BY George Pendle in Frieze | 06 JUN 08
Featured in
Issue 116

Exodus to the Virtual World / Digital Culture, Play, and Identity

Edward Castronova (Palgrave Macmillan, Basingstoke, 2007) / eds. Hilde G. Corneliussen and Jill Walker Rettberg (MIT Press, Cambridge, 2008)

BY George Pendle in Frieze | 06 JUN 08

Do virtual worlds reflect the real world, or does the real world reflect the virtual one? This was a favourite question of Philip K. Dick, whose illusory novels constantly challenged the reader’s situational expectations, and it is a question that is rapidly forcing its way into the real world. It is at the heart of two new books on online gaming: Edward Castronova’s Exodus to the Virtual World: How Online Fun Is Changing Reality and the collection of essays Digital Culture, Play, and Identity: A World of Warcraft® Reader.

Castronova believes that the fun had in virtual worlds will end up changing the real world. Virtual worlds, such as those created in ‘massively multiplayer online role-playing games’ (MMORPGs), for example World of Warcraft and Everquest, have been designed for the maximum entertainment value. Why, asks Castronova, can’t these same designs be used in the real world? Given that these games are played by around 30 million players whose average age is 33 (a figure that goes up by one every year), Castronova wants us to stop thinking of them as toys, as well as bad influences. He writes that ‘violence is only the tip of the iceberg of social effects’ that games can produce. With human-to-human interaction within these games comparable to that in the real world, Castronova wants us to start using them as policy laboratories.

Take, for example, employment. In virtual worlds players control their own economic lives. They work with others and build teams voluntarily in order to gain new powers and enter new lands. Castronova suggests that this could encourage workers in the real world to step beyond their isolation and start collaborating in a happier, more collegial fashion.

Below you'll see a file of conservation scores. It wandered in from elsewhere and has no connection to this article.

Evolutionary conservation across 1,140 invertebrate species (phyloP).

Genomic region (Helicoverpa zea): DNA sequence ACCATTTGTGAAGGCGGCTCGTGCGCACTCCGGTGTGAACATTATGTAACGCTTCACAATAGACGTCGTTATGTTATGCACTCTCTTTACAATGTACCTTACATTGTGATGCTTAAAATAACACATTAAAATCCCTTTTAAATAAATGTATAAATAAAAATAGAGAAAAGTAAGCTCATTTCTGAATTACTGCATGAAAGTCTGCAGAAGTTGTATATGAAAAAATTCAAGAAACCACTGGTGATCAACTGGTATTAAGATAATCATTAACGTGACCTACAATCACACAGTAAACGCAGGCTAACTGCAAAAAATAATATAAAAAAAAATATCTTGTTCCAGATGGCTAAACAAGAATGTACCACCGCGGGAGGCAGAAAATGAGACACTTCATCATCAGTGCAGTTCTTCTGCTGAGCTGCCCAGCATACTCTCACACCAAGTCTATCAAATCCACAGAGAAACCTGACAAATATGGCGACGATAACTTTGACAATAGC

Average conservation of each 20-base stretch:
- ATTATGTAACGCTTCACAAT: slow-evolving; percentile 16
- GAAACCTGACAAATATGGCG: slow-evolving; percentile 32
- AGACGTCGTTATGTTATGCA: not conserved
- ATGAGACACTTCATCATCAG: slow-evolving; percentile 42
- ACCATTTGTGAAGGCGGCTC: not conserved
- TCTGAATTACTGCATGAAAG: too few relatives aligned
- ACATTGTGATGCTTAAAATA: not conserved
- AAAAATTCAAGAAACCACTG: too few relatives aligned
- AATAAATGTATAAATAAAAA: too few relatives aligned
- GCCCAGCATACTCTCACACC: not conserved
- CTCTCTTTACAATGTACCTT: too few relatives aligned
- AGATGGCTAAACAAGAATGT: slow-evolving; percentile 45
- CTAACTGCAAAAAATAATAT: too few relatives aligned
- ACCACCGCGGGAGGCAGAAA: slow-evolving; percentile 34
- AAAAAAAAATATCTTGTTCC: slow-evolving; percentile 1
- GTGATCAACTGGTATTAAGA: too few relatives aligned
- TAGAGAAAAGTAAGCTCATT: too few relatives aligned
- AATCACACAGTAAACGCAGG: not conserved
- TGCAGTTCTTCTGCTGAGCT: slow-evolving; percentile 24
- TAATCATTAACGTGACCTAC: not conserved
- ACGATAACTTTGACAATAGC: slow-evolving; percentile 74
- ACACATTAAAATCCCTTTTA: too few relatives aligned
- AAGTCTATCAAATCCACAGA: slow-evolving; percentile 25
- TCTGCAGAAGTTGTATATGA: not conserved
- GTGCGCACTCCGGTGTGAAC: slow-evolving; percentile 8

The authors of Digital Culture … prefer to focus solely on World of Warcraft (WoW), the world’s most popular MMORPG. Within it they see not so much a world of fun and fantasy as one subsumed within corporate ideology, sexist ideals and colonialist rhetoric. To them WoW offers its players ‘a capitalist fairytale in which anyone who works hard enough can rise through society’s ranks and acquire great wealth’. One of the first quests whereby a character can earn money in WoW involves clubbing lazy Orcs into working. Even combat is suffused with market forces, being ‘a form of production, through which the avatar generates experience, currency and reputation’. ‘Fun’ has just become another term for ‘work’.

What’s more, female characters are shown as being bizarrely sexualized, and the ethno-cultural schema follows traditional lines, with Trolls and Orcs resembling black Africans, Night Elves resembling Asians and humans, of course, being white and Western. If we are to take lessons from the digital world, as Castronova proposes, the authors of Digital Culture … suggest that we will just be getting the same old world reflected back at us.

George Pendle is a writer based in Washington D.C., USA.